“If I understood you, would I have this look on my face?” asks Alan Alda, the actor and science enthusiast in his latest (and eponymous) book. If you’re a scientist, you may have seen that baffled expression while trying to explain your research in terms you thought were straightforward and engaging. Expert voices, however, are needed more than ever in conversations of national and global importance.
As I write this essay, I feel myself being drawn inexorably toward one of the world's great destinations: New York City. Okay, I'm actually riding a commuter train. But this daily journey always feels compelling to me. I'm headed toward a place of great energy, where I work and find collaborative opportunities, meet up with friends, enjoy cultural activities and often find myself spontaneously marveling at the surrounding man-made wonders.
One of the many wondrous things about our minds is how adaptable they are, shifting with our experiences and in response to the environment around us. Now Scientific American Mind, initially begun in 2004 as a print edition that was reproduced in PDF archives, has fully undergone a digital transformation. Oh, you can still turn the pages on your tablet or mobile phone, but they will no longer be made of ink and paper.
Muck Rack makes it simple to find people, tweets, or articles that mention any name, keyword, company, hashtag etc. We've compiled this guide to help you make the most of your search.
Selecting a term
Start searching tweets, articles from media outlets, articles mentioned in tweets, journalists'
names, titles and bios with some suggested searches:
Companies or Topics (e.g. iPhone, Microsoft)
Phrases (e.g. "cloud computing") — use quotes to keep the terms together
Twitter handles (e.g. @username) — returns those who have mentioned or replied to
Names (e.g. "David Pogue")
Hashtags (e.g. #sxsw, #london2012)
Bio details (e.g. vegan, Olympics, father)
Muck Rack's Advanced Search allows for many boolean operators.
Find results that mention multiple specified terms, use AND or
+. For example, ensure each result contains both Elon Musk and Mark Zuckerberg by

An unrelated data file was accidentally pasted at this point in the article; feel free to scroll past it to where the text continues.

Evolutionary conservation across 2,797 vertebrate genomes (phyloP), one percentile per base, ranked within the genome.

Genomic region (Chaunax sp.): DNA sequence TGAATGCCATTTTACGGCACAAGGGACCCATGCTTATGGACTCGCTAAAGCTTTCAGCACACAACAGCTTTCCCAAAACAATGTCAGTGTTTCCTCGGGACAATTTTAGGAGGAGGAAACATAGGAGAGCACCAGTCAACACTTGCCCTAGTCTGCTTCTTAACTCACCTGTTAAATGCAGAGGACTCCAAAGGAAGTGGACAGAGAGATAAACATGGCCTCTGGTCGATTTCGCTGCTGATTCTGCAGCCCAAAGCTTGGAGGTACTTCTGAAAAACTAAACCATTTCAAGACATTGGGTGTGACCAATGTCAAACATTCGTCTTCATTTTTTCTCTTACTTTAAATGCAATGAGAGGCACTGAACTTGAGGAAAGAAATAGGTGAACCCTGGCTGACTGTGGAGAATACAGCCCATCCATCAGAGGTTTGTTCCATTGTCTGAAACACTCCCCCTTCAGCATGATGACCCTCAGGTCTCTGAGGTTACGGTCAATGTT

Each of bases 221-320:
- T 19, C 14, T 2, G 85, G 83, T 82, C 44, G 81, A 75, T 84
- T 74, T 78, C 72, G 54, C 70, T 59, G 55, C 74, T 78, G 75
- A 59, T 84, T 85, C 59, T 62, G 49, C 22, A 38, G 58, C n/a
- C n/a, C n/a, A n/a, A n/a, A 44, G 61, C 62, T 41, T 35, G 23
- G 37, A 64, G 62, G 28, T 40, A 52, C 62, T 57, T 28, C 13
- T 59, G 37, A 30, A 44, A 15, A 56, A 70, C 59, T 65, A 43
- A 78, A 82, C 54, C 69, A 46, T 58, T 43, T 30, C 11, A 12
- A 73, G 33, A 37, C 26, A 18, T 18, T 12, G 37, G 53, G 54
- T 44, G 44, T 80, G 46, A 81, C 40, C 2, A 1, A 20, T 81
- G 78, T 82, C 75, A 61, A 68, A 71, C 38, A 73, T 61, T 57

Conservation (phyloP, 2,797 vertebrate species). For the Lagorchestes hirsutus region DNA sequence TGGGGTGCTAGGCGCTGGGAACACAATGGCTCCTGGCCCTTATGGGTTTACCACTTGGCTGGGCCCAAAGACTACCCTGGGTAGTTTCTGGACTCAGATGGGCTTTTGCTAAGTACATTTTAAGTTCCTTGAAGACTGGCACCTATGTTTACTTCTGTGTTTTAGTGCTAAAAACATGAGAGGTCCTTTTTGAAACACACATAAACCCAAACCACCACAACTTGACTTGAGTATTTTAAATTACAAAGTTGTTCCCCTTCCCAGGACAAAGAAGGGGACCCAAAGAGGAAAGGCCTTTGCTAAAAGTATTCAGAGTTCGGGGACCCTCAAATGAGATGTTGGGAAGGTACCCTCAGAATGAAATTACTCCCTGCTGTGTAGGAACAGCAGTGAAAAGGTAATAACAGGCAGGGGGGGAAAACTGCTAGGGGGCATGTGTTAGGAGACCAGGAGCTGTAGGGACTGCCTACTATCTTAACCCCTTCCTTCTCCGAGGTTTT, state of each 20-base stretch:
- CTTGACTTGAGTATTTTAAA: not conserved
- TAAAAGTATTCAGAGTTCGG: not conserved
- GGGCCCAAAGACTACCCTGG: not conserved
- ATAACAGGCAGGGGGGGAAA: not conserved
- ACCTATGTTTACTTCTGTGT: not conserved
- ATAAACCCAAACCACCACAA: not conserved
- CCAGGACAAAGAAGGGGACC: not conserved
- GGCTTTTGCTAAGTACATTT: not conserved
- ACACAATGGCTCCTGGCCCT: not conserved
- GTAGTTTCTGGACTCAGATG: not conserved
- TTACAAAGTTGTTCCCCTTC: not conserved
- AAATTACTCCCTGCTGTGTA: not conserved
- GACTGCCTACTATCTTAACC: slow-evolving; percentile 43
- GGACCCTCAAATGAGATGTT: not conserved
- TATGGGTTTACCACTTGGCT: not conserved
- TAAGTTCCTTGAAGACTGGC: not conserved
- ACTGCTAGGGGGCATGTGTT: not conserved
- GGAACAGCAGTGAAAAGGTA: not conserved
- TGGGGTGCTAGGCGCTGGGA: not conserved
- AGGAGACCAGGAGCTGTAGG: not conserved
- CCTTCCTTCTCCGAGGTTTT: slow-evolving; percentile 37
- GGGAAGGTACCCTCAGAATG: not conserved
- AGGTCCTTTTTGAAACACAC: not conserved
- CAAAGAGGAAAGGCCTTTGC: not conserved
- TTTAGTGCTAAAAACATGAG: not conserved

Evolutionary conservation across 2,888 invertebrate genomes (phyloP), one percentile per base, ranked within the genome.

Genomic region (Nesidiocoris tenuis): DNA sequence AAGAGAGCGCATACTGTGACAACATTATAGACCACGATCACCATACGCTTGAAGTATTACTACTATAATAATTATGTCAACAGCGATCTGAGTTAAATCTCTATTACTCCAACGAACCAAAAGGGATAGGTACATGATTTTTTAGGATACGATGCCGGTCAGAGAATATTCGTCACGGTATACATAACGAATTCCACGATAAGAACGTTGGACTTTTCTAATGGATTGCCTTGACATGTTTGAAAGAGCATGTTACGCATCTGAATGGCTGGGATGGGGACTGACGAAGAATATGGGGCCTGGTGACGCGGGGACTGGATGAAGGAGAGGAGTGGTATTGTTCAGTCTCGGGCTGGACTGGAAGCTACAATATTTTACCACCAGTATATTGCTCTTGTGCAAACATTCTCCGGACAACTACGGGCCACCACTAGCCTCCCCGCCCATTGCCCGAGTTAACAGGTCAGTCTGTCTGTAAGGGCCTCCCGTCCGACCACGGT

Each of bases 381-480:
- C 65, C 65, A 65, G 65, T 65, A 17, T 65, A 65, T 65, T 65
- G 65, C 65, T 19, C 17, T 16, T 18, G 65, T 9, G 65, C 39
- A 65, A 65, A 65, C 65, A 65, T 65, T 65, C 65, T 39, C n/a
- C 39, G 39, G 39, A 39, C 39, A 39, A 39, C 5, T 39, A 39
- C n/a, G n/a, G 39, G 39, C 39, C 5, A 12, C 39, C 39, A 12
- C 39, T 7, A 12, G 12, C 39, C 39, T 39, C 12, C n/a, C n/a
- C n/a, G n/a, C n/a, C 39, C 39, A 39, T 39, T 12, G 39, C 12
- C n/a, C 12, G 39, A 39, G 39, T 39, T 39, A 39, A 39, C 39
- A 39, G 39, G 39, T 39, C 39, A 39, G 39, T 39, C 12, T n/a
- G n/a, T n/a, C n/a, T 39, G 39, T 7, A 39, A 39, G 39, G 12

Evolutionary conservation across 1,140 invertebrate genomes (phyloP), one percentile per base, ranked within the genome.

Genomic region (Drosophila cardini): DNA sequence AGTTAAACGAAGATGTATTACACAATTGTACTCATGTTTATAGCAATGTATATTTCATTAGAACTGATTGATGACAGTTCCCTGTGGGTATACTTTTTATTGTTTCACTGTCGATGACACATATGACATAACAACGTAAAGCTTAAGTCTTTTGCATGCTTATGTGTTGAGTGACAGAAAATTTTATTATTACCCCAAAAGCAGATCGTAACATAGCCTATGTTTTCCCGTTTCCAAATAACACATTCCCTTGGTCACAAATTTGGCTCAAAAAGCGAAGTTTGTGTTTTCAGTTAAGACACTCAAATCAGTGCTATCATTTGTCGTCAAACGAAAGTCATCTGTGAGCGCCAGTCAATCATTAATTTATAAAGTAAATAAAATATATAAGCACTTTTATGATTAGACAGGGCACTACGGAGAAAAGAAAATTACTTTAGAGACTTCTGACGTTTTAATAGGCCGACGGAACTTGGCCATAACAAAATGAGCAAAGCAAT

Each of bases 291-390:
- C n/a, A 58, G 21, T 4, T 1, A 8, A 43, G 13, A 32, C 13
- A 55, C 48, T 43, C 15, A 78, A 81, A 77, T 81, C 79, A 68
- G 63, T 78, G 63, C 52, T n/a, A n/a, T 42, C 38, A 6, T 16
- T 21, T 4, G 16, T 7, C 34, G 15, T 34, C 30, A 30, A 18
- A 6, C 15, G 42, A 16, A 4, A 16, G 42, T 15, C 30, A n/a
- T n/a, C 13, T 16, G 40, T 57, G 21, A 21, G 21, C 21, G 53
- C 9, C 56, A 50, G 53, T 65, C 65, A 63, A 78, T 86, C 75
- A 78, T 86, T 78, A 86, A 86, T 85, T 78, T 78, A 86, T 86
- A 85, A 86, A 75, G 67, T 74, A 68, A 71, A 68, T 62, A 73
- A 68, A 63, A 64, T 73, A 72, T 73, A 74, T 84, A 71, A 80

searching Obama AND Romney or Obama + Romney.
Use the operators OR or , to broaden your search when you'd like either of
multiple terms to appear in results. (This is the default behavior of our search when no operators
are used.) For example, search for democrat OR republican to find results that refer to
Democrats and/or Republicans.
Use NOT or - to subtract results from your search. For
example, searching Disney will yield results about the Walt Disney Company as well as Walt Disney
World Resort. To exclude mentions of Disney World, search for Disney -World or Disney
When using one of these operators with a phrase, enclose it in quotation marks. For example, you can
find results about smartphones excluding Apple's iPhone 4S by searching smartphone -"iPhone
Exact case matching or punctuation
If you're searching for a brand name or keyword that relies on specific punctuation marks or capitalization, you can
find results that match your exact query by adding matchcase: before the keyword you're searching for, like matchcase:E*TRADE .
Use parentheses to separate multiple
boolean phrases. For example, to find journalists talking about having fun in Disney World or
Disneyland, search for ("disney world" OR disneyland) AND fun.
An asterisk can be used to search for any variation of a root word truncated by the asterisk. For example, searching for admin* will return results for administrator, administration, administer, administered, etc.
A near operator is an AND operator where you can control the distance between the words. You can vary the distance the near operation uses by adding a forward slash and number (between 0-99) such as strawberries NEAR/10 "whipped cream", which means the strawberries must exist within 10 words of "whipped cream".